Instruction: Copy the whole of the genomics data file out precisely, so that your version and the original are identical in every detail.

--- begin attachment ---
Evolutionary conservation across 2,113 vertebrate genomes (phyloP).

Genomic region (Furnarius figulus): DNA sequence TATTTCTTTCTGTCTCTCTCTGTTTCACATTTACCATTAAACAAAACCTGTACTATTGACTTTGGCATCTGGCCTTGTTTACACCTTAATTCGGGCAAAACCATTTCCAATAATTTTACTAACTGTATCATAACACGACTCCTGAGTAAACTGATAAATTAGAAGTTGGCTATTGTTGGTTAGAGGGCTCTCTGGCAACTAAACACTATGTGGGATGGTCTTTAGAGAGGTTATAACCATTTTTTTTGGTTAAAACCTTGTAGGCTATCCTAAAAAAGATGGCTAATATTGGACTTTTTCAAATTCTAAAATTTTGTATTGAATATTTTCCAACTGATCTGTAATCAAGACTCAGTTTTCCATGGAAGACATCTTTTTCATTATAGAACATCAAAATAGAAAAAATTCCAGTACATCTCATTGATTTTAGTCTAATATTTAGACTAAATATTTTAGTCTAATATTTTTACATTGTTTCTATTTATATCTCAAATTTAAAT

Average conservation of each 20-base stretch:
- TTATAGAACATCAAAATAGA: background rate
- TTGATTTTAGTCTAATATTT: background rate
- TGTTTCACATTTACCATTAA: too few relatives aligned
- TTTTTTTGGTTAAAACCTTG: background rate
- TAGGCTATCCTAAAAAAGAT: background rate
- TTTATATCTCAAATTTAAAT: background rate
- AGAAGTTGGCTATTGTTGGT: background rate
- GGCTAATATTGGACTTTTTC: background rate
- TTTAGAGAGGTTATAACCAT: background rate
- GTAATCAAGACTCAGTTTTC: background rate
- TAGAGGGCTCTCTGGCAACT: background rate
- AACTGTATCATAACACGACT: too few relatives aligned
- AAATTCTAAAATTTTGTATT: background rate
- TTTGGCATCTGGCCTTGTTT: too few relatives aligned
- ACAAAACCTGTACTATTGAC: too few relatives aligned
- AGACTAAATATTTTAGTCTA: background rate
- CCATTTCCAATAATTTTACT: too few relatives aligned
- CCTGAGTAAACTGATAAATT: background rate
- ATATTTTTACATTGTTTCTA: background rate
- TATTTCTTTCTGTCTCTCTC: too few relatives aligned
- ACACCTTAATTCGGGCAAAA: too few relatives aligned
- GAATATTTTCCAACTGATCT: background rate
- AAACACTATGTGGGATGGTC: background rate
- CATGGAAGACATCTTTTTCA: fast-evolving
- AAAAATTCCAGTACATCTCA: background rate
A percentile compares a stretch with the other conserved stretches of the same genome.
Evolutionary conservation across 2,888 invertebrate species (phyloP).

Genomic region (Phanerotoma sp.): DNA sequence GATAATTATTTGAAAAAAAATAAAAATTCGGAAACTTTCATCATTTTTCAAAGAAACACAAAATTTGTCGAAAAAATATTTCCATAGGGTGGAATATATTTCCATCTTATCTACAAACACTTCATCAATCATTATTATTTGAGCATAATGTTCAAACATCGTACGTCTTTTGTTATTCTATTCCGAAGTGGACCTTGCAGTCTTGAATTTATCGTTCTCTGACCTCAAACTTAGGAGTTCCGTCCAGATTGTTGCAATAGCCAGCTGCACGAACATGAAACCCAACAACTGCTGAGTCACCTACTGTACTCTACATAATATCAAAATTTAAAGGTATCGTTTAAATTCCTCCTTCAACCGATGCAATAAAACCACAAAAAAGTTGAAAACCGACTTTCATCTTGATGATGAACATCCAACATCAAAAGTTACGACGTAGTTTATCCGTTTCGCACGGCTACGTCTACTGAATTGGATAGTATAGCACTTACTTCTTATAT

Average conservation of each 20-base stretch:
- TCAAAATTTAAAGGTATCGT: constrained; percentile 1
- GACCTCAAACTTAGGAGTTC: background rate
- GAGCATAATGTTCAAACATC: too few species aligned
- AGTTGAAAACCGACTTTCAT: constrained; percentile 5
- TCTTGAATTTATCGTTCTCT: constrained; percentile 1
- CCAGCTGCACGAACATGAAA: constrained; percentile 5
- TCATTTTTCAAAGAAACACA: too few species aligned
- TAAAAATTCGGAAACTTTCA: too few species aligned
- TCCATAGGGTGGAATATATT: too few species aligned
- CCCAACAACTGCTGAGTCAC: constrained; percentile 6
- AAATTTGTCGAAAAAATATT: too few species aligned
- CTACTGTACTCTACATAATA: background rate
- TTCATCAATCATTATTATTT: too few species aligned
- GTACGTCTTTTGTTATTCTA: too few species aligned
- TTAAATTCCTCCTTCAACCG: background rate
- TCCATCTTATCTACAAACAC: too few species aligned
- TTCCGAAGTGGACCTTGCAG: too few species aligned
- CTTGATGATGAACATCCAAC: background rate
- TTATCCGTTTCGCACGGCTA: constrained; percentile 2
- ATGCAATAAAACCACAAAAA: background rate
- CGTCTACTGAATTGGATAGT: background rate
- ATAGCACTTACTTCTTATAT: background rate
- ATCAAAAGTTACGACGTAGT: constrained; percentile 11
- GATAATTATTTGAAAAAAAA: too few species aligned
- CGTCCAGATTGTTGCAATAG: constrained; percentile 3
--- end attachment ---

Evolutionary conservation across 2,113 vertebrate genomes (phyloP).

Genomic region (Furnarius figulus): DNA sequence TATTTCTTTCTGTCTCTCTCTGTTTCACATTTACCATTAAACAAAACCTGTACTATTGACTTTGGCATCTGGCCTTGTTTACACCTTAATTCGGGCAAAACCATTTCCAATAATTTTACTAACTGTATCATAACACGACTCCTGAGTAAACTGATAAATTAGAAGTTGGCTATTGTTGGTTAGAGGGCTCTCTGGCAACTAAACACTATGTGGGATGGTCTTTAGAGAGGTTATAACCATTTTTTTTGGTTAAAACCTTGTAGGCTATCCTAAAAAAGATGGCTAATATTGGACTTTTTCAAATTCTAAAATTTTGTATTGAATATTTTCCAACTGATCTGTAATCAAGACTCAGTTTTCCATGGAAGACATCTTTTTCATTATAGAACATCAAAATAGAAAAAATTCCAGTACATCTCATTGATTTTAGTCTAATATTTAGACTAAATATTTTAGTCTAATATTTTTACATTGTTTCTATTTATATCTCAAATTTAAAT

Average conservation of each 20-base stretch:
- TTATAGAACATCAAAATAGA: background rate
- TTGATTTTAGTCTAATATTT: background rate
- TGTTTCACATTTACCATTAA: too few relatives aligned
- TTTTTTTGGTTAAAACCTTG: background rate
- TAGGCTATCCTAAAAAAGAT: background rate
- TTTATATCTCAAATTTAAAT: background rate
- AGAAGTTGGCTATTGTTGGT: background rate
- GGCTAATATTGGACTTTTTC: background rate
- TTTAGAGAGGTTATAACCAT: background rate
- GTAATCAAGACTCAGTTTTC: background rate
- TAGAGGGCTCTCTGGCAACT: background rate
- AACTGTATCATAACACGACT: too few relatives aligned
- AAATTCTAAAATTTTGTATT: background rate
- TTTGGCATCTGGCCTTGTTT: too few relatives aligned
- ACAAAACCTGTACTATTGAC: too few relatives aligned
- AGACTAAATATTTTAGTCTA: background rate
- CCATTTCCAATAATTTTACT: too few relatives aligned
- CCTGAGTAAACTGATAAATT: background rate
- ATATTTTTACATTGTTTCTA: background rate
- TATTTCTTTCTGTCTCTCTC: too few relatives aligned
- ACACCTTAATTCGGGCAAAA: too few relatives aligned
- GAATATTTTCCAACTGATCT: background rate
- AAACACTATGTGGGATGGTC: background rate
- CATGGAAGACATCTTTTTCA: fast-evolving
- AAAAATTCCAGTACATCTCA: background rate
A percentile compares a stretch with the other conserved stretches of the same genome.
Evolutionary conservation across 2,888 invertebrate species (phyloP).

Genomic region (Phanerotoma sp.): DNA sequence GATAATTATTTGAAAAAAAATAAAAATTCGGAAACTTTCATCATTTTTCAAAGAAACACAAAATTTGTCGAAAAAATATTTCCATAGGGTGGAATATATTTCCATCTTATCTACAAACACTTCATCAATCATTATTATTTGAGCATAATGTTCAAACATCGTACGTCTTTTGTTATTCTATTCCGAAGTGGACCTTGCAGTCTTGAATTTATCGTTCTCTGACCTCAAACTTAGGAGTTCCGTCCAGATTGTTGCAATAGCCAGCTGCACGAACATGAAACCCAACAACTGCTGAGTCACCTACTGTACTCTACATAATATCAAAATTTAAAGGTATCGTTTAAATTCCTCCTTCAACCGATGCAATAAAACCACAAAAAAGTTGAAAACCGACTTTCATCTTGATGATGAACATCCAACATCAAAAGTTACGACGTAGTTTATCCGTTTCGCACGGCTACGTCTACTGAATTGGATAGTATAGCACTTACTTCTTATAT

Average conservation of each 20-base stretch:
- TCAAAATTTAAAGGTATCGT: constrained; percentile 1
- GACCTCAAACTTAGGAGTTC: background rate
- GAGCATAATGTTCAAACATC: too few species aligned
- AGTTGAAAACCGACTTTCAT: constrained; percentile 5
- TCTTGAATTTATCGTTCTCT: constrained; percentile 1
- CCAGCTGCACGAACATGAAA: constrained; percentile 5
- TCATTTTTCAAAGAAACACA: too few species aligned
- TAAAAATTCGGAAACTTTCA: too few species aligned
- TCCATAGGGTGGAATATATT: too few species aligned
- CCCAACAACTGCTGAGTCAC: constrained; percentile 6
- AAATTTGTCGAAAAAATATT: too few species aligned
- CTACTGTACTCTACATAATA: background rate
- TTCATCAATCATTATTATTT: too few species aligned
- GTACGTCTTTTGTTATTCTA: too few species aligned
- TTAAATTCCTCCTTCAACCG: background rate
- TCCATCTTATCTACAAACAC: too few species aligned
- TTCCGAAGTGGACCTTGCAG: too few species aligned
- CTTGATGATGAACATCCAAC: background rate
- TTATCCGTTTCGCACGGCTA: constrained; percentile 2
- ATGCAATAAAACCACAAAAA: background rate
- CGTCTACTGAATTGGATAGT: background rate
- ATAGCACTTACTTCTTATAT: background rate
- ATCAAAAGTTACGACGTAGT: constrained; percentile 11
- GATAATTATTTGAAAAAAAA: too few species aligned
- CGTCCAGATTGTTGCAATAG: constrained; percentile 3